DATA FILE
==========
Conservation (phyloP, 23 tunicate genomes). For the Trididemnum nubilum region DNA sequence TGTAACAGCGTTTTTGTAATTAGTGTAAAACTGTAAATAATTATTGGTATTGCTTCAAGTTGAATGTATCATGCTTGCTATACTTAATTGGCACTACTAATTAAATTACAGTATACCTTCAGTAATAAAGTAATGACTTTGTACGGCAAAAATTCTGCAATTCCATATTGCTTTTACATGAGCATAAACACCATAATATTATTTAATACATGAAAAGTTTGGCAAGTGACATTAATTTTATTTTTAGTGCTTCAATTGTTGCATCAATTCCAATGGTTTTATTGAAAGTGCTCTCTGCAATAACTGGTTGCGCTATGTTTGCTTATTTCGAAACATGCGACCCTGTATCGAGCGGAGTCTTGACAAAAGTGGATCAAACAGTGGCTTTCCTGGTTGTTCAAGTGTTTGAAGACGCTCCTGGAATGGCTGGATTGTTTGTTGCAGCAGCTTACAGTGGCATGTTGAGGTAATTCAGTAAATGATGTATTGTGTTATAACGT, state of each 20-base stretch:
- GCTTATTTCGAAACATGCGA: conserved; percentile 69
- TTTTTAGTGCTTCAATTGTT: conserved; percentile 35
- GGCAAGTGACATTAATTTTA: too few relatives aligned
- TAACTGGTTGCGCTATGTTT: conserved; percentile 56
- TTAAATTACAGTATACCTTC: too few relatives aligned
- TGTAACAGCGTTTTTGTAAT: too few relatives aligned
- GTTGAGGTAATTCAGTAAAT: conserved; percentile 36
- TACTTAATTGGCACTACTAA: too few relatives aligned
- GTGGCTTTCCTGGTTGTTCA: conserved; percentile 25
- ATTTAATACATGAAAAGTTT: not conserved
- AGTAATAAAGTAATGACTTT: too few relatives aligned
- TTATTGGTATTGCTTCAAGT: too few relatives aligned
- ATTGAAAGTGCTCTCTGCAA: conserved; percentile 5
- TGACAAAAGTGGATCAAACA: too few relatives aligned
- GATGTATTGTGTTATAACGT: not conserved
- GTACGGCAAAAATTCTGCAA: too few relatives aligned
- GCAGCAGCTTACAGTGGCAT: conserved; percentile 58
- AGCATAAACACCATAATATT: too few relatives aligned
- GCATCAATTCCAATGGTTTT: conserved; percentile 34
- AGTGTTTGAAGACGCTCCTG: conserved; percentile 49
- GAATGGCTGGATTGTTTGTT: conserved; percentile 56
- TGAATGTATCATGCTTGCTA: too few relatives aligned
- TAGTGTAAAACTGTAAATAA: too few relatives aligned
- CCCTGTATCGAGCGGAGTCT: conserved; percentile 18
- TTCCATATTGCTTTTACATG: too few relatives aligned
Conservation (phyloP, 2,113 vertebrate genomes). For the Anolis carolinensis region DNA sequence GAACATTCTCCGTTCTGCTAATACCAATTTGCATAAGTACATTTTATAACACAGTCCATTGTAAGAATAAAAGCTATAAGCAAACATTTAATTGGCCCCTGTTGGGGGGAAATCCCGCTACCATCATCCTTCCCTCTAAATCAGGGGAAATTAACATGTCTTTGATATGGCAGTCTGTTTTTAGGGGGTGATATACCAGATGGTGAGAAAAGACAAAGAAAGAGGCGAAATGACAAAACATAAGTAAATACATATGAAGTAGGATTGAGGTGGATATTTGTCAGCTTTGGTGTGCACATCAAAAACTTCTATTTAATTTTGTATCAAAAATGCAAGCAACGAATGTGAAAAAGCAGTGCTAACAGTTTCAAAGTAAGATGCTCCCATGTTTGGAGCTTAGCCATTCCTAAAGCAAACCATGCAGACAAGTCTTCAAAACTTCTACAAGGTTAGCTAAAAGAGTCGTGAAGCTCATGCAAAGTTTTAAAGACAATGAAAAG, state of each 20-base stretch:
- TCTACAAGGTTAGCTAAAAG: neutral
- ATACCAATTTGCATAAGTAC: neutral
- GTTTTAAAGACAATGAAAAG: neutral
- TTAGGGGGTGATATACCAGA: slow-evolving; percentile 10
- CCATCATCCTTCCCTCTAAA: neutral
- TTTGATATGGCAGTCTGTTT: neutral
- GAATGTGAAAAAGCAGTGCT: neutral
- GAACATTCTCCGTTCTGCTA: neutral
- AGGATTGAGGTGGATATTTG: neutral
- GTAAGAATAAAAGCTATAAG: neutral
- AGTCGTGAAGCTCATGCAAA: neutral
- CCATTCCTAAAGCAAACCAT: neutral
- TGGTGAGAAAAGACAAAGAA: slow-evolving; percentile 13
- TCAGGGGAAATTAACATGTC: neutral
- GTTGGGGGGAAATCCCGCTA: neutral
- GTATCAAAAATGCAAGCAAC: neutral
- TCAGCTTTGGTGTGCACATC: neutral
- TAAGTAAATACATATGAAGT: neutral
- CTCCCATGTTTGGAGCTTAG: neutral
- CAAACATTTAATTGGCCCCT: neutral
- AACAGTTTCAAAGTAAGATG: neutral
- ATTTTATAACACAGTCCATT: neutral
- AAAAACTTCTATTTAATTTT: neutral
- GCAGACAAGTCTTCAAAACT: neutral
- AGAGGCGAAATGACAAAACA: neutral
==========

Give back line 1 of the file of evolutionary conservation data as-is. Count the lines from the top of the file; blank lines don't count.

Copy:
Conservation (phyloP, 23 tunicate genomes). For the Trididemnum nubilum region DNA sequence TGTAACAGCGTTTTTGTAATTAGTGTAAAACTGTAAATAATTATTGGTATTGCTTCAAGTTGAATGTATCATGCTTGCTATACTTAATTGGCACTACTAATTAAATTACAGTATACCTTCAGTAATAAAGTAATGACTTTGTACGGCAAAAATTCTGCAATTCCATATTGCTTTTACATGAGCATAAACACCATAATATTATTTAATACATGAAAAGTTTGGCAAGTGACATTAATTTTATTTTTAGTGCTTCAATTGTTGCATCAATTCCAATGGTTTTATTGAAAGTGCTCTCTGCAATAACTGGTTGCGCTATGTTTGCTTATTTCGAAACATGCGACCCTGTATCGAGCGGAGTCTTGACAAAAGTGGATCAAACAGTGGCTTTCCTGGTTGTTCAAGTGTTTGAAGACGCTCCTGGAATGGCTGGATTGTTTGTTGCAGCAGCTTACAGTGGCATGTTGAGGTAATTCAGTAAATGATGTATTGTGTTATAACGT, state of each 20-base stretch: